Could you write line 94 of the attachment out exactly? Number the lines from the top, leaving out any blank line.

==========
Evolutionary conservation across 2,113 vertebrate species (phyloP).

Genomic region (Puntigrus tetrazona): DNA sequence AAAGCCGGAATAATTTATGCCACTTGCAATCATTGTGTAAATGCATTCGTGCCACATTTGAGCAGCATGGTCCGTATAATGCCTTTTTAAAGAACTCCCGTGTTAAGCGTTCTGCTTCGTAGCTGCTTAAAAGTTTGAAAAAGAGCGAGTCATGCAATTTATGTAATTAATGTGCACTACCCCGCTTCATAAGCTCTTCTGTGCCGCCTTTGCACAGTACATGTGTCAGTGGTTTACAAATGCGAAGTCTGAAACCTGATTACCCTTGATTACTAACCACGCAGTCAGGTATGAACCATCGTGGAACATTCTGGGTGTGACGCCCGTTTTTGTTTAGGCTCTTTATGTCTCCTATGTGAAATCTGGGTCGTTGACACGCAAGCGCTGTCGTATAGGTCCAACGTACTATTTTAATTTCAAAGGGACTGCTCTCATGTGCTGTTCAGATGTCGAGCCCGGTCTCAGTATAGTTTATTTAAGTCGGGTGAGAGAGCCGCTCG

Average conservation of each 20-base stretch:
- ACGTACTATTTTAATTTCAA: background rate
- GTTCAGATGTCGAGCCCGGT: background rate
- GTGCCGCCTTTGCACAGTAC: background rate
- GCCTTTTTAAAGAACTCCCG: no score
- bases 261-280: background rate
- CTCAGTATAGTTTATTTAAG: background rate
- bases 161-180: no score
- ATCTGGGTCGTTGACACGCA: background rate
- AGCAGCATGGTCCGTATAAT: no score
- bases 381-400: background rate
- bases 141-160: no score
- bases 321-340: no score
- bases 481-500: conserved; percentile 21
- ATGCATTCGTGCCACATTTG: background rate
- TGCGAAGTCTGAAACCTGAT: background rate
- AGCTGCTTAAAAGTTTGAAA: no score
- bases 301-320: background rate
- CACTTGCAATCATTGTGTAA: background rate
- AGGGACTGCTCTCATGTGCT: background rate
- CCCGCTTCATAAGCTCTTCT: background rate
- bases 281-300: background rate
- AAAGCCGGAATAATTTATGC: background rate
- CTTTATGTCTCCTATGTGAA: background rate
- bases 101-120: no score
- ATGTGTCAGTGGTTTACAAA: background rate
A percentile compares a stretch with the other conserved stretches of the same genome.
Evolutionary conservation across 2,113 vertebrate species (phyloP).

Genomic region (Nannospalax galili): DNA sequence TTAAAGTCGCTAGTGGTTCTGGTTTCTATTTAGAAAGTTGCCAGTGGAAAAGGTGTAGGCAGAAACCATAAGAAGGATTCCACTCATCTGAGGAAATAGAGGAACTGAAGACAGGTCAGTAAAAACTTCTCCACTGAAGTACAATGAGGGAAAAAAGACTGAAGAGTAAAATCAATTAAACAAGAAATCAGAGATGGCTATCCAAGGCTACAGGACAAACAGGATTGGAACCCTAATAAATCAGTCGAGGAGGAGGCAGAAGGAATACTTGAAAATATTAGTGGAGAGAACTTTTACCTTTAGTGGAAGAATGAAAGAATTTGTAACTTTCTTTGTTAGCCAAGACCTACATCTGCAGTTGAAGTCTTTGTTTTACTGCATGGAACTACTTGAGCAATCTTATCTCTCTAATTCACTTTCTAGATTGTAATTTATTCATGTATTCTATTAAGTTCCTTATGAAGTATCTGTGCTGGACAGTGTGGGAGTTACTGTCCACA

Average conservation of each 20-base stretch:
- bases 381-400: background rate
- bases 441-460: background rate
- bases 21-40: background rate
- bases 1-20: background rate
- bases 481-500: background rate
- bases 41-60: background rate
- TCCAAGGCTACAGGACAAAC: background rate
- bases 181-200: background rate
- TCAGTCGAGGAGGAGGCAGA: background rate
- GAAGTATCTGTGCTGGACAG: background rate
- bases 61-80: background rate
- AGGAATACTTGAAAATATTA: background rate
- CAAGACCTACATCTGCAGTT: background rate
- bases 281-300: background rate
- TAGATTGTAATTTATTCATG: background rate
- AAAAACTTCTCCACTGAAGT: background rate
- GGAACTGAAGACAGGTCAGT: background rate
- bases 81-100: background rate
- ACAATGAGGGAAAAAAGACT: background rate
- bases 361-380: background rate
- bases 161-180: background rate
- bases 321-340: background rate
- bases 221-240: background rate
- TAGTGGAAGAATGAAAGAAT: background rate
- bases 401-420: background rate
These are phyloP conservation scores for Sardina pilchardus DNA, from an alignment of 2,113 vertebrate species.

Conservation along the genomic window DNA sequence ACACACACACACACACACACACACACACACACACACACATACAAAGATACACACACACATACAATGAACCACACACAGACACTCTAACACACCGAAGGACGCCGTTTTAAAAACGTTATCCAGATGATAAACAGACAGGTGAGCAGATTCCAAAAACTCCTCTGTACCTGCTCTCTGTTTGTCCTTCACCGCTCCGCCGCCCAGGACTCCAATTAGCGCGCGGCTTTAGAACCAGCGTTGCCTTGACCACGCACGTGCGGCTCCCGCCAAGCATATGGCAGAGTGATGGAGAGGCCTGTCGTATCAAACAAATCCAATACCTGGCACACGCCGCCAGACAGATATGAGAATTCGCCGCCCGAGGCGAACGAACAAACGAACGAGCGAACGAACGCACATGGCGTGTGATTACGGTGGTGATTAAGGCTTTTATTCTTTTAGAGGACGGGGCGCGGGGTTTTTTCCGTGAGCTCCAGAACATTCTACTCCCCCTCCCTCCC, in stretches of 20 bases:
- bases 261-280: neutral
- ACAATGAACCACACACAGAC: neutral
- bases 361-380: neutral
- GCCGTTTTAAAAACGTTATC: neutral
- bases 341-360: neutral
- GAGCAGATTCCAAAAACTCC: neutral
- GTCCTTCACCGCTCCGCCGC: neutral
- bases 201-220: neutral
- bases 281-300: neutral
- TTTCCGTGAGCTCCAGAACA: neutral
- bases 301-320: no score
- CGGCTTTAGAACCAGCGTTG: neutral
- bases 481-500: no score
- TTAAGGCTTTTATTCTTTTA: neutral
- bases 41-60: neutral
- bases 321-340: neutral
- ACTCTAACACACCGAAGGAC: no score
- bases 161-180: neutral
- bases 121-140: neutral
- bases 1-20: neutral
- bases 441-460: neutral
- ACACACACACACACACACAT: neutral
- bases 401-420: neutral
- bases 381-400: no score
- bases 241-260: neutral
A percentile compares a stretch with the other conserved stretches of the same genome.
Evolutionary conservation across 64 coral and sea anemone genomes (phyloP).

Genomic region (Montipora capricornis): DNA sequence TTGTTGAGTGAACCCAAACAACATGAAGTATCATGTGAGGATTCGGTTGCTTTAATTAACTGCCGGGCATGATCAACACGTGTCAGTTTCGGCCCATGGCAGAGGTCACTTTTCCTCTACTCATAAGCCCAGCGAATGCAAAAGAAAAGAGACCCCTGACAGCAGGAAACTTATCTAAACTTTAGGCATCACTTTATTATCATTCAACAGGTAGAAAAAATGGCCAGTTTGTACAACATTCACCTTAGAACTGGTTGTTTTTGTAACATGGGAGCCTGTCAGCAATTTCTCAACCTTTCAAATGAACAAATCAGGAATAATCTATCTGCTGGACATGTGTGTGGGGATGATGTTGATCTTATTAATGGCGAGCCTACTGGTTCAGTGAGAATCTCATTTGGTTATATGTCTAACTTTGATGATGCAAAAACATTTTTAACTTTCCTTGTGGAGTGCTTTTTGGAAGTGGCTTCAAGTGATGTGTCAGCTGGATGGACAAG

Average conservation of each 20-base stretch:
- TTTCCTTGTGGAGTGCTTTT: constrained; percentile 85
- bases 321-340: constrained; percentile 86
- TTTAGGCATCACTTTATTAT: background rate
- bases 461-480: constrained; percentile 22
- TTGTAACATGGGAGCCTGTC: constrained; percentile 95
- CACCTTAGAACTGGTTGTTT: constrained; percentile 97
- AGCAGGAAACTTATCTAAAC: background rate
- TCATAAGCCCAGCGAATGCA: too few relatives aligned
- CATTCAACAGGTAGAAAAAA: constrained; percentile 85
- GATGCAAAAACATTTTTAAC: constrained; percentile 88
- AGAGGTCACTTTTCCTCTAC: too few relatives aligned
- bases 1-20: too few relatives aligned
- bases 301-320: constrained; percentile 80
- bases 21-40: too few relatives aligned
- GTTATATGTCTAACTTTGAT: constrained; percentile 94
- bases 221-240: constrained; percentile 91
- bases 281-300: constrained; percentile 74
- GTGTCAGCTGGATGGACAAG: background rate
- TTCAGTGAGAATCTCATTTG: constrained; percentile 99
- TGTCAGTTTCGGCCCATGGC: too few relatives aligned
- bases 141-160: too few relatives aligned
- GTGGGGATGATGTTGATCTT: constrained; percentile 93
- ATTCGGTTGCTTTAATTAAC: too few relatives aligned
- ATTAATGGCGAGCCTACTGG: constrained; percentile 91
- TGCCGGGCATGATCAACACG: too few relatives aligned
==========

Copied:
- CACCTTAGAACTGGTTGTTT: constrained; percentile 97